Some of the fabrics I used for my first wall hanging (which still hangs above my bed to this day) were leftovers from one of the first panel projects I ever made... polar bear pillows and quillows for my adopted kiddos for their first Christmas together with me. Below is a segment of the coordinating curtains I made for their bedrooms back then (a different fabric than the quillows, but you get the idea).


The pillows and quillows are long gone, but I still today have a few small scraps from our Snow and Klondike days!

In the annals of undocumented snowflake stitching (that I can remember) are at least two aprons, about four pinafores, some doll dresses and doll quilts, a big wallful of lap quilts, even more quillows, a ton of pillows and pin cushions, a twirly skirt, numerous scrunchies, at least two crochet bags different than the one shown below, a dinosaur and a pony. Man, I should make another snowflake pony, but with a single horn on its head!!!


Snowflake Heartburn is the granddaddy of all my WIPs. I don't know that it will ever get done. Once I began collecting blue snowflake fabrics, I thought it would be cool to include at least one block of every fabric in this quilt. When I first began, I didn't have enough varieties of fabric to make all the blocks different, so there were five or six blocks of each. Last time I pulled the project out, I replaced all the duplicates, and if this quilt ever does get finished, each snowflake fabric block will be unique.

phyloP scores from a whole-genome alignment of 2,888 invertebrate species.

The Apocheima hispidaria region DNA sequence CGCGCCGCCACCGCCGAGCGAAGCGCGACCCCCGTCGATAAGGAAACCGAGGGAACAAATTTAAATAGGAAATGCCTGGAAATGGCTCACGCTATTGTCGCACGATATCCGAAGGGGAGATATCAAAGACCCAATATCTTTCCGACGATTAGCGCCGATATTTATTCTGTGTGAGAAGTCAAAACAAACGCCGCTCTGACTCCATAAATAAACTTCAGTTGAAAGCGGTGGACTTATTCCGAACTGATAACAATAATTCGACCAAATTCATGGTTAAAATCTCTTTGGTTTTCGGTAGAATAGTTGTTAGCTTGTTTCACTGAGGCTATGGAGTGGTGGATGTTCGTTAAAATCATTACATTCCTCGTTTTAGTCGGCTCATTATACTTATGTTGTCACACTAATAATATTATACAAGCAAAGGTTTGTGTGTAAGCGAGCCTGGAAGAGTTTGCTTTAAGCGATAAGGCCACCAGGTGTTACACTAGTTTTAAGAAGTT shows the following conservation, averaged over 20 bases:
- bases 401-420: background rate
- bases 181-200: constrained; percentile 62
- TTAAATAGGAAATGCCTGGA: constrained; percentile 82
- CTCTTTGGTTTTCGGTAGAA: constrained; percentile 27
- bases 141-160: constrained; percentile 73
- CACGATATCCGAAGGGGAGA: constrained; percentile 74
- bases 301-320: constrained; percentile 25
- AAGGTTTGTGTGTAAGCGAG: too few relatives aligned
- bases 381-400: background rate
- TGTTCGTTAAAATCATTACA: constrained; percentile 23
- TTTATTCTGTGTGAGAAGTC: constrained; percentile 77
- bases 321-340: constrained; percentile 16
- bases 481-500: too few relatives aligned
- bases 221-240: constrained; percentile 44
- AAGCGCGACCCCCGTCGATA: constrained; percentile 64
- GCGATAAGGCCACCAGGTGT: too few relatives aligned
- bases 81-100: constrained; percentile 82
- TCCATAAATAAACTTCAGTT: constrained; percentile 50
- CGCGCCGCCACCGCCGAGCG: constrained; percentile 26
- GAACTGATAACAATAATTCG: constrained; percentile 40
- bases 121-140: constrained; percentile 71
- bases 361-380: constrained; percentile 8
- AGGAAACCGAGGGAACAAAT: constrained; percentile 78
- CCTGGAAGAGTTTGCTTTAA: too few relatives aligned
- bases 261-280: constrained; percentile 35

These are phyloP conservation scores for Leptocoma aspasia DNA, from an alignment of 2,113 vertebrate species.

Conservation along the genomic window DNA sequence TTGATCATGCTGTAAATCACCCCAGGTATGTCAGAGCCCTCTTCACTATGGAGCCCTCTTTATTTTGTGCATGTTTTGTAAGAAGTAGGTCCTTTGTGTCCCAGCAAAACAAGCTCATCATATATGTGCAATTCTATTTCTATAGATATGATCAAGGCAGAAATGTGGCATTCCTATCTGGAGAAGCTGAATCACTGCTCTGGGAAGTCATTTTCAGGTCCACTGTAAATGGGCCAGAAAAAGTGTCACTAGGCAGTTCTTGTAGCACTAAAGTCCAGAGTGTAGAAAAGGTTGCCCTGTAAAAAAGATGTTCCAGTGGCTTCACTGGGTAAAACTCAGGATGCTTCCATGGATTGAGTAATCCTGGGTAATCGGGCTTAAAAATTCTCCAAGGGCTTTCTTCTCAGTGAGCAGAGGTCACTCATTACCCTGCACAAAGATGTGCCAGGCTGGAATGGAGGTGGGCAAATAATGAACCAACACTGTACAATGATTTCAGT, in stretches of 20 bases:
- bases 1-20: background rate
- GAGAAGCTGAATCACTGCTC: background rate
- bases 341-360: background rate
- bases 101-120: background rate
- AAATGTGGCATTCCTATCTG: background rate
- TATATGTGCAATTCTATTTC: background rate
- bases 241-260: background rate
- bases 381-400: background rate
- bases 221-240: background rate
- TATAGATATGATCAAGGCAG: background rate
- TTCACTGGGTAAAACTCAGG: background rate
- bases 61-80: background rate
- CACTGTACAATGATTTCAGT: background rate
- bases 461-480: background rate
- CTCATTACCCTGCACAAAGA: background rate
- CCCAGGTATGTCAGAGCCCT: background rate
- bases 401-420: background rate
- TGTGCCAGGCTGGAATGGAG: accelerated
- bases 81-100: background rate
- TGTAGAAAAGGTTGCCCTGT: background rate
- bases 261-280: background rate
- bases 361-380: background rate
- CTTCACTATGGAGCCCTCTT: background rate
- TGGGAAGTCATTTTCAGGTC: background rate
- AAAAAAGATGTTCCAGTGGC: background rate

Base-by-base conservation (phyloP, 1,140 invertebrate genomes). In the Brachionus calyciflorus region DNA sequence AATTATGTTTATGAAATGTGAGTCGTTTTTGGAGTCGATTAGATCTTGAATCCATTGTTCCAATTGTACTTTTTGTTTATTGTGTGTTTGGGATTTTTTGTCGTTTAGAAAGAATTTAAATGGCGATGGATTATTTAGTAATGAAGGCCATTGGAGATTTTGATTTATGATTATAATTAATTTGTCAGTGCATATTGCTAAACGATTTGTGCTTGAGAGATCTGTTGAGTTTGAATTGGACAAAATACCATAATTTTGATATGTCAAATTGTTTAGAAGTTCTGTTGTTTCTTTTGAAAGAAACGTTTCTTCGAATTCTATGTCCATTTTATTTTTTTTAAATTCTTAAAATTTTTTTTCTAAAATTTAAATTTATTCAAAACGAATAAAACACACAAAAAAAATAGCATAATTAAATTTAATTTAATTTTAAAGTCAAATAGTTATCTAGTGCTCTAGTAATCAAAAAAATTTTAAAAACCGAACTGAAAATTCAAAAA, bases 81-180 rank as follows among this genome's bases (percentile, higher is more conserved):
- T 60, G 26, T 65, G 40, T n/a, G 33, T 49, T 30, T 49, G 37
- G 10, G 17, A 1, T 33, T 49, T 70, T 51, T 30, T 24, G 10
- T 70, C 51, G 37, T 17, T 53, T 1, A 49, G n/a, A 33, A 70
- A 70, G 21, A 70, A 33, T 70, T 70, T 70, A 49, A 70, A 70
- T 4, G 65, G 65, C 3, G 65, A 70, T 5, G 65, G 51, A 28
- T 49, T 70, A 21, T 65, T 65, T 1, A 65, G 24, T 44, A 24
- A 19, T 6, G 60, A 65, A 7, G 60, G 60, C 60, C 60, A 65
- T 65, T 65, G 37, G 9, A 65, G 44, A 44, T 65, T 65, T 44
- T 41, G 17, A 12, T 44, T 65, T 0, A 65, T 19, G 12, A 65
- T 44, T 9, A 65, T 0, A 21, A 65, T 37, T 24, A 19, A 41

Charmed by Snowflakes probably is my favorite finished blue snowflake quilt so far. I think Blockheads will jump ahead of it by miles!


I've used some scraps in ticker tape quilts.


There are other quilts still waiting to be finished.


Sometimes I use a blue snowflake fabric I don't like as much for the backing and/or binding of a quilt.




Some snowflake strip leftovers got fashioned into a new winter crochet bag.


There also are a host of panels and background fabrics that have yet to be made into quilts and/or other projects.






As well as fabrics still waiting to be made into clothes.


Some blue snowflake fabric did make it into my wardrobe.




I even made my own turquoise snowflake batik, which I incorporated into a jumper.




I've also made blue snowflake fabric of my own via Spoonflower.






Scraps from my Spoonflower fabrics are making their way into a few of the Blockhead blocks. I'm thinking about incorporating one of my Spoonflower snowflake fabrics into a block of its own. I'm still determined to make my quilt different from the other potential 31,000 quilts being made during this challenge!


Linking up with Busy Hands Quilts and Confessions of a Fabric Addict.

19 March 2019

Flower Power


Every March, I wish I could go back to California for the poppies. We hit it right the year Lizard participated in the Julian Death March, an epic bike race that no longer exists.

I read with interest this week how the "Super Bloom Apocalypse" resulted in "Disneyland-sized crowds", draining the resources of and shuttering tiny Lake Elsinore.

If I had been able to go to California this week, I wouldn't have gone where everyone else goes. I always try to find my own little secret place!






Just about every time we go to California to visit my parents, we see some variety of flower at its peak season.